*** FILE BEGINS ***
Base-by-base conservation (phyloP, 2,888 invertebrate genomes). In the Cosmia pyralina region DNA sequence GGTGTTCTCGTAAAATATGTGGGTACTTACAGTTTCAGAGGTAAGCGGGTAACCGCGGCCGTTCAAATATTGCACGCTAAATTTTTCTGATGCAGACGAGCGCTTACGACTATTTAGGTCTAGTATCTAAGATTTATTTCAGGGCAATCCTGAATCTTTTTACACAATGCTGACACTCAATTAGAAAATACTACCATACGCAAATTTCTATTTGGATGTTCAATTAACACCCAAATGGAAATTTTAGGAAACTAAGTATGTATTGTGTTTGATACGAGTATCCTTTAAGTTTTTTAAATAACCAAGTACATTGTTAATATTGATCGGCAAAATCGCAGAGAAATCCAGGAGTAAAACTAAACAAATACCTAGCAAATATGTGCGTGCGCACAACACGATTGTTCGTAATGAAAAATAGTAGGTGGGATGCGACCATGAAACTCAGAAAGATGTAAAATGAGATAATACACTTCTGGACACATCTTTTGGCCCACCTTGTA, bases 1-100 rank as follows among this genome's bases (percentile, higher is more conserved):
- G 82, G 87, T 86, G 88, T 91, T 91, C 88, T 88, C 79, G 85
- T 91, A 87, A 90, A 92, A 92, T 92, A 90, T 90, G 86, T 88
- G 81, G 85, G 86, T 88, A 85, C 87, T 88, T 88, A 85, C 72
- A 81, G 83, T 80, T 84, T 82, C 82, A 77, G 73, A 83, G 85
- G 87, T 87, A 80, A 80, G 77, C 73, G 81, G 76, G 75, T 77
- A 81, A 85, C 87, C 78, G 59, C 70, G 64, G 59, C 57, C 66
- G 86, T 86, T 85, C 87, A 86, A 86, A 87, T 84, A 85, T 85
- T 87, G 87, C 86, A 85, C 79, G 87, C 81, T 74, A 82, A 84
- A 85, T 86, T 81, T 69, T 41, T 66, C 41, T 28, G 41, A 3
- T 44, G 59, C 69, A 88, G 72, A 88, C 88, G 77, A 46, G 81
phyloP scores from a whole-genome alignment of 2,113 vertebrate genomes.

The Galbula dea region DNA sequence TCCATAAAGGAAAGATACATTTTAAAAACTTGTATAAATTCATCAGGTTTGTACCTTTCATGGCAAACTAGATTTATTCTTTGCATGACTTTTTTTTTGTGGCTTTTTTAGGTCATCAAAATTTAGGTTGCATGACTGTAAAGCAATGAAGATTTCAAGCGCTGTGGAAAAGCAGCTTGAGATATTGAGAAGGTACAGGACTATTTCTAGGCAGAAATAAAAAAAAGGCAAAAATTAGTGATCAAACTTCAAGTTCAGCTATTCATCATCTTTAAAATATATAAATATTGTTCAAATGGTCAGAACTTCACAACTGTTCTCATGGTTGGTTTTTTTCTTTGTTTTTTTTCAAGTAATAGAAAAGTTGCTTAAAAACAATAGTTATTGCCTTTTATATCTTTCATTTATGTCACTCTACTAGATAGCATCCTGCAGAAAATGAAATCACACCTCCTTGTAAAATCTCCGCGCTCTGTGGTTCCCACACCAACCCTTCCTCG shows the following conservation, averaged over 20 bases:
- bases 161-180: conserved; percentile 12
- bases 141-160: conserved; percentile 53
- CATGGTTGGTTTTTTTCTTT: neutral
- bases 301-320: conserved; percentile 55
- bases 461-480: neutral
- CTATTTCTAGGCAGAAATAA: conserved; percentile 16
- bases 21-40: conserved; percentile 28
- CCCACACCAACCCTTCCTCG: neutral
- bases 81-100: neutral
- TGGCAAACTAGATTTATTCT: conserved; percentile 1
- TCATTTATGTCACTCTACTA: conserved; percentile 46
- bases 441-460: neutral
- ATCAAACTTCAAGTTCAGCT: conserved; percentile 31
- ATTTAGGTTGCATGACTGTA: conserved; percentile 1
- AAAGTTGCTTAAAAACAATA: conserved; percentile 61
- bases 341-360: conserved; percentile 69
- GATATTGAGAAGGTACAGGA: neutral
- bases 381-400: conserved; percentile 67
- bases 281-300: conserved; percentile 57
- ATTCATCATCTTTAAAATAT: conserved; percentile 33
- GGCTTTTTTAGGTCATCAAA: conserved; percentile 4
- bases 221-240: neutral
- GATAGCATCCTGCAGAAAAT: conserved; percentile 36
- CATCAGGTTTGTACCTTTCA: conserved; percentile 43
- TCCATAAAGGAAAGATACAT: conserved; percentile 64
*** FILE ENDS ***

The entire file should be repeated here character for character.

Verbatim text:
Base-by-base conservation (phyloP, 2,888 invertebrate genomes). In the Cosmia pyralina region DNA sequence GGTGTTCTCGTAAAATATGTGGGTACTTACAGTTTCAGAGGTAAGCGGGTAACCGCGGCCGTTCAAATATTGCACGCTAAATTTTTCTGATGCAGACGAGCGCTTACGACTATTTAGGTCTAGTATCTAAGATTTATTTCAGGGCAATCCTGAATCTTTTTACACAATGCTGACACTCAATTAGAAAATACTACCATACGCAAATTTCTATTTGGATGTTCAATTAACACCCAAATGGAAATTTTAGGAAACTAAGTATGTATTGTGTTTGATACGAGTATCCTTTAAGTTTTTTAAATAACCAAGTACATTGTTAATATTGATCGGCAAAATCGCAGAGAAATCCAGGAGTAAAACTAAACAAATACCTAGCAAATATGTGCGTGCGCACAACACGATTGTTCGTAATGAAAAATAGTAGGTGGGATGCGACCATGAAACTCAGAAAGATGTAAAATGAGATAATACACTTCTGGACACATCTTTTGGCCCACCTTGTA, bases 1-100 rank as follows among this genome's bases (percentile, higher is more conserved):
- G 82, G 87, T 86, G 88, T 91, T 91, C 88, T 88, C 79, G 85
- T 91, A 87, A 90, A 92, A 92, T 92, A 90, T 90, G 86, T 88
- G 81, G 85, G 86, T 88, A 85, C 87, T 88, T 88, A 85, C 72
- A 81, G 83, T 80, T 84, T 82, C 82, A 77, G 73, A 83, G 85
- G 87, T 87, A 80, A 80, G 77, C 73, G 81, G 76, G 75, T 77
- A 81, A 85, C 87, C 78, G 59, C 70, G 64, G 59, C 57, C 66
- G 86, T 86, T 85, C 87, A 86, A 86, A 87, T 84, A 85, T 85
- T 87, G 87, C 86, A 85, C 79, G 87, C 81, T 74, A 82, A 84
- A 85, T 86, T 81, T 69, T 41, T 66, C 41, T 28, G 41, A 3
- T 44, G 59, C 69, A 88, G 72, A 88, C 88, G 77, A 46, G 81
phyloP scores from a whole-genome alignment of 2,113 vertebrate genomes.

The Galbula dea region DNA sequence TCCATAAAGGAAAGATACATTTTAAAAACTTGTATAAATTCATCAGGTTTGTACCTTTCATGGCAAACTAGATTTATTCTTTGCATGACTTTTTTTTTGTGGCTTTTTTAGGTCATCAAAATTTAGGTTGCATGACTGTAAAGCAATGAAGATTTCAAGCGCTGTGGAAAAGCAGCTTGAGATATTGAGAAGGTACAGGACTATTTCTAGGCAGAAATAAAAAAAAGGCAAAAATTAGTGATCAAACTTCAAGTTCAGCTATTCATCATCTTTAAAATATATAAATATTGTTCAAATGGTCAGAACTTCACAACTGTTCTCATGGTTGGTTTTTTTCTTTGTTTTTTTTCAAGTAATAGAAAAGTTGCTTAAAAACAATAGTTATTGCCTTTTATATCTTTCATTTATGTCACTCTACTAGATAGCATCCTGCAGAAAATGAAATCACACCTCCTTGTAAAATCTCCGCGCTCTGTGGTTCCCACACCAACCCTTCCTCG shows the following conservation, averaged over 20 bases:
- bases 161-180: conserved; percentile 12
- bases 141-160: conserved; percentile 53
- CATGGTTGGTTTTTTTCTTT: neutral
- bases 301-320: conserved; percentile 55
- bases 461-480: neutral
- CTATTTCTAGGCAGAAATAA: conserved; percentile 16
- bases 21-40: conserved; percentile 28
- CCCACACCAACCCTTCCTCG: neutral
- bases 81-100: neutral
- TGGCAAACTAGATTTATTCT: conserved; percentile 1
- TCATTTATGTCACTCTACTA: conserved; percentile 46
- bases 441-460: neutral
- ATCAAACTTCAAGTTCAGCT: conserved; percentile 31
- ATTTAGGTTGCATGACTGTA: conserved; percentile 1
- AAAGTTGCTTAAAAACAATA: conserved; percentile 61
- bases 341-360: conserved; percentile 69
- GATATTGAGAAGGTACAGGA: neutral
- bases 381-400: conserved; percentile 67
- bases 281-300: conserved; percentile 57
- ATTCATCATCTTTAAAATAT: conserved; percentile 33
- GGCTTTTTTAGGTCATCAAA: conserved; percentile 4
- bases 221-240: neutral
- GATAGCATCCTGCAGAAAAT: conserved; percentile 36
- CATCAGGTTTGTACCTTTCA: conserved; percentile 43
- TCCATAAAGGAAAGATACAT: conserved; percentile 64